The past twelve months have been a challenge for every industry and for those working in recruitment marketing it has been no different. Now that the world is slowly returning to some semblance of normal we are looking at how our recruitment marketing teams and their growth plans have shifted since early 2020 and what the makeup of a team could/should look like when it comes to blended skillsets.
Pre-March 2020, many teams were looking to bring in marketing specialists in certain disciplines. Roles and opportunities were being created for highly trained/focussed people with a particular skill, usually video or content. But has there been a shift?
A pandemic-led shift in required marketing skills?
With furlough and redundancies having an impact on staffing levels, the need for generalists has once again come to the fore it seems as marketing teams in recruitment look to scale their activity rapidly.
Many marketing functions need individuals who can pick up any task at any point. The pandemic shifted the focus within recruitment businesses and in some cases marketing became more important than ever to maintain visibility throughout a time when actual recruitment activity plateaued in many sectors.
Certain questions started to be asked. What needed prioritising? How could we strip marketing back to its essential function and outsource where needed?
But now, as we get back into the swing of things, what is the future for recruitment marketing specialists? Not only that but what’s the progression for those in specialist roles and how can you keep them for longer?
There’s limited career progression for someone like a videographer in a recruitment marketing team, it’s unlikely that specialists like this will have a true ‘career’ in a recruitment firm unless there is a laser focus in that area from the company. But that doesn’t mean there are not career opportunities if they really want it and are maybe willing to pivot a little (sorry, that phrase is still about).
How do you grow a recruitment marketing team?
The ability to grow a marketing function in recruitment rests on the success of the business as a whole, making it difficult to commit to certainties around opportunities and projects for specialists. You can however offer wider training to some so they can develop as a generalist (if they want to of course). Generally though, there is an acceptance that after 18 months – two years somebody with a very specific skillset will likely be looking to move on.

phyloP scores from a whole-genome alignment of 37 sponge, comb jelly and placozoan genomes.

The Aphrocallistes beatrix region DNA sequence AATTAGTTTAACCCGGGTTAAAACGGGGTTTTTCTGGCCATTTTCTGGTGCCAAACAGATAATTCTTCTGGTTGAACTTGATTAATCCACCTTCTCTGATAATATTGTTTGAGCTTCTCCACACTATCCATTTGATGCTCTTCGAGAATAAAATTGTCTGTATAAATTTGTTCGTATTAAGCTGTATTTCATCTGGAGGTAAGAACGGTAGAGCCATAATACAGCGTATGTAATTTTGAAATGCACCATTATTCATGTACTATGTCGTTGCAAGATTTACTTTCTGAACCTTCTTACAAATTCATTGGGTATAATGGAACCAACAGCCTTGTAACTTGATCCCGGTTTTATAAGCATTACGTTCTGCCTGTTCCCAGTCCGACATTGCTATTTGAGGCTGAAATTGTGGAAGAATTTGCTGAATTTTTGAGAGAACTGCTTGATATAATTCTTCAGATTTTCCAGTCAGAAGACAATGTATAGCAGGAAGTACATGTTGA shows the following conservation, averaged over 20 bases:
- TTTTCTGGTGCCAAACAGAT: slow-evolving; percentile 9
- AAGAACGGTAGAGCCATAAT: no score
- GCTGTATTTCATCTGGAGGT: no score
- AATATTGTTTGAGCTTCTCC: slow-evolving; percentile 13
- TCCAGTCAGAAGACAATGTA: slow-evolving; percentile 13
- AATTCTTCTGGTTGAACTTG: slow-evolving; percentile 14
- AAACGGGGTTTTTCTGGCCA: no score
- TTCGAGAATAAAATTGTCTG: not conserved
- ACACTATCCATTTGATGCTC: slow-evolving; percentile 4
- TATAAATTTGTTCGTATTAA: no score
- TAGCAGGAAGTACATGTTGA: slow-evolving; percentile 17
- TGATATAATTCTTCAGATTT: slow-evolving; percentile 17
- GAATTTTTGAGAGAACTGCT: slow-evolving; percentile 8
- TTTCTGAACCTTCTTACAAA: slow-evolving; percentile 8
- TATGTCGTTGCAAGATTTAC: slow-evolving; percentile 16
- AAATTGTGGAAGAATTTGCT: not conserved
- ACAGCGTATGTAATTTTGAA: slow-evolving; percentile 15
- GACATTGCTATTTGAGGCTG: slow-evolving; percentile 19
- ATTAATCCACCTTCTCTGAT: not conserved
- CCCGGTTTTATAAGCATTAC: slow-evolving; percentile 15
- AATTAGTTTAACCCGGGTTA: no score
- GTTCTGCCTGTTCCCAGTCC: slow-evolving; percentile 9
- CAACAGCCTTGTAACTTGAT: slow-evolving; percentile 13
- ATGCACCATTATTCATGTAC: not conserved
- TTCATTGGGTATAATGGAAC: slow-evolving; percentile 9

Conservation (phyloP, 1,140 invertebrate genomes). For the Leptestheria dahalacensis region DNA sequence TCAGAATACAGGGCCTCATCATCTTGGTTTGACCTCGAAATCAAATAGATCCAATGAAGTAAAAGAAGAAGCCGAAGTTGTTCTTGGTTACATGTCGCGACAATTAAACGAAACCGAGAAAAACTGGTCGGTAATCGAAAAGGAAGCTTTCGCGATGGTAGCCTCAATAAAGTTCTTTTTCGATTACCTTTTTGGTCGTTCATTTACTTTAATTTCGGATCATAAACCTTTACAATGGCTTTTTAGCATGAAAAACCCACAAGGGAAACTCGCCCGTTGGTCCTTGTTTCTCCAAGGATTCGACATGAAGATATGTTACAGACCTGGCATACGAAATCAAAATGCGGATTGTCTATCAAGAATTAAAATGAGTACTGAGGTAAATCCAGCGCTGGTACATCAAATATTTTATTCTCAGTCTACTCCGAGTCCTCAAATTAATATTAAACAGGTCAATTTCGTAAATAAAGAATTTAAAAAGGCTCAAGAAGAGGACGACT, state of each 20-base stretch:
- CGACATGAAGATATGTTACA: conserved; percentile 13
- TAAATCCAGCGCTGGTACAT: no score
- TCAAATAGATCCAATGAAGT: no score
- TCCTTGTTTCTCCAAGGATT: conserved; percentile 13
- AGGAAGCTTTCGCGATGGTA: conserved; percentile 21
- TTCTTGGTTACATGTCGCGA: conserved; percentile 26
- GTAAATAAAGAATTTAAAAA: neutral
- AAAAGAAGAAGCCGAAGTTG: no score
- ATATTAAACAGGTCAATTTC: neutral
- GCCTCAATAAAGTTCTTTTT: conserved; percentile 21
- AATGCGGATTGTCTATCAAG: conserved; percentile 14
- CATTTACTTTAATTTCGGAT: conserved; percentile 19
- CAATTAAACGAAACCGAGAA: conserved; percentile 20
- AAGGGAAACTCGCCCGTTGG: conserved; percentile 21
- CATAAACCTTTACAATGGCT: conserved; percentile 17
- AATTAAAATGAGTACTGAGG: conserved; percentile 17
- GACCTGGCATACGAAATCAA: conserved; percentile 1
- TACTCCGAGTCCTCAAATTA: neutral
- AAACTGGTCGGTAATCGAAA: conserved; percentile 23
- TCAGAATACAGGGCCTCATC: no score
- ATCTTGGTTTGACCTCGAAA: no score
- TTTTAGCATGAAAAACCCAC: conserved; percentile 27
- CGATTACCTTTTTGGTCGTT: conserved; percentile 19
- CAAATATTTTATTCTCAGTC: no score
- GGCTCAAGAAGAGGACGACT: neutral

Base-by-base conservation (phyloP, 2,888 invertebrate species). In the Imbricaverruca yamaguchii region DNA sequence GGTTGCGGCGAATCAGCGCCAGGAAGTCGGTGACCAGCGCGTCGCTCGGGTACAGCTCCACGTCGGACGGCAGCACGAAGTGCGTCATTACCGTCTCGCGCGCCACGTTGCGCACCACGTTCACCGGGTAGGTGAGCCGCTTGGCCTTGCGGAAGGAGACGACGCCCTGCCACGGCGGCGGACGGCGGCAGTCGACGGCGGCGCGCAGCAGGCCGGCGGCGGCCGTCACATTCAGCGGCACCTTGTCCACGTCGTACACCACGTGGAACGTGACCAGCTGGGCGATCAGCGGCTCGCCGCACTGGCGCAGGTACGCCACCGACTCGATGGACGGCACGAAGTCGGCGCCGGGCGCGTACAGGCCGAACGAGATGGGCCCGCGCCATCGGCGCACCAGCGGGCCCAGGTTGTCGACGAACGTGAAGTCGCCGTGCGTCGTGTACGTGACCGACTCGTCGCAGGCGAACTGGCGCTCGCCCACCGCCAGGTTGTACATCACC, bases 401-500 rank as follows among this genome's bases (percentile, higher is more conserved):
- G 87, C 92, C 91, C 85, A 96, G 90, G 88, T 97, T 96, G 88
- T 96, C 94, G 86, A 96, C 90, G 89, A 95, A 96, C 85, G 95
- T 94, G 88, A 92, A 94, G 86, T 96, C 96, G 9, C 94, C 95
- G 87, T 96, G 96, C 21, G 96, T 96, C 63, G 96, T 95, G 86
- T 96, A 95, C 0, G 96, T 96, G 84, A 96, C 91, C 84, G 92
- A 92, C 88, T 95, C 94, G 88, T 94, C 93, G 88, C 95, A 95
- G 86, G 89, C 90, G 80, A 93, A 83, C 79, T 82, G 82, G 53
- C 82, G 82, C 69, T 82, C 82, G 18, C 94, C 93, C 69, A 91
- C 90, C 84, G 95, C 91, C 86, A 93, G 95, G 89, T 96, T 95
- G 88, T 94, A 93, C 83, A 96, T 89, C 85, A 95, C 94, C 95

Another reason for moving away from a team of recruitment marketing specialists with specific skills can be around succession planning. For those that head up a team of marketers, they can struggle with succession planning for their own roles. Fellow team members may not have the breadth of knowledge that would empower them to step up if needed when they are focused on a specific marketing discipline. Keeping generalists in the team, and offering training or projects to keep them interested creates a clearer career path when growth allows.
What about the wider team structure though, such as junior staff members? Could you hire marketing apprentices to fill a need? But then how do you approach training them, in particular, how much of your own time do you invest in them? There are mixed views on apprentices with some having brilliant experiences and others not so much. But when it comes to training new starters the advice is to use your other team members. Not only will it be a great experience for those without direct management responsibility but it removes some of the burden on a single person in the team.
Do you need experience in recruitment marketing?
Finally, is experience in recruitment needed for new hires in our marketing teams? If you’re bringing somebody in without any recruitment marketing experience, particularly a generalist, then it’s a steep learning curve. One that will involve a lot of your time and some hand-holding. It’s a topic that divides opinion so we’d love to hear your thoughts.
If you’re looking to bring someone into your team do you specifically look for recruitment experience or do wider credentials and personality come first? Does it depend if you’re looking for a recruitment marketing specialist or generalist?
It’s a cop out answer, but it depends.
This article was created off the back of a Lonely Marketers huddle with some of the most senior recruitment marketers in the industry representing £100m’s worth of turnover and established around the globe.
This is a regular feature of The Lonely Marketers community which TwoEnds is proud to power as we aim to complete our mission of building the best recruitment marketing teams there possibly can be.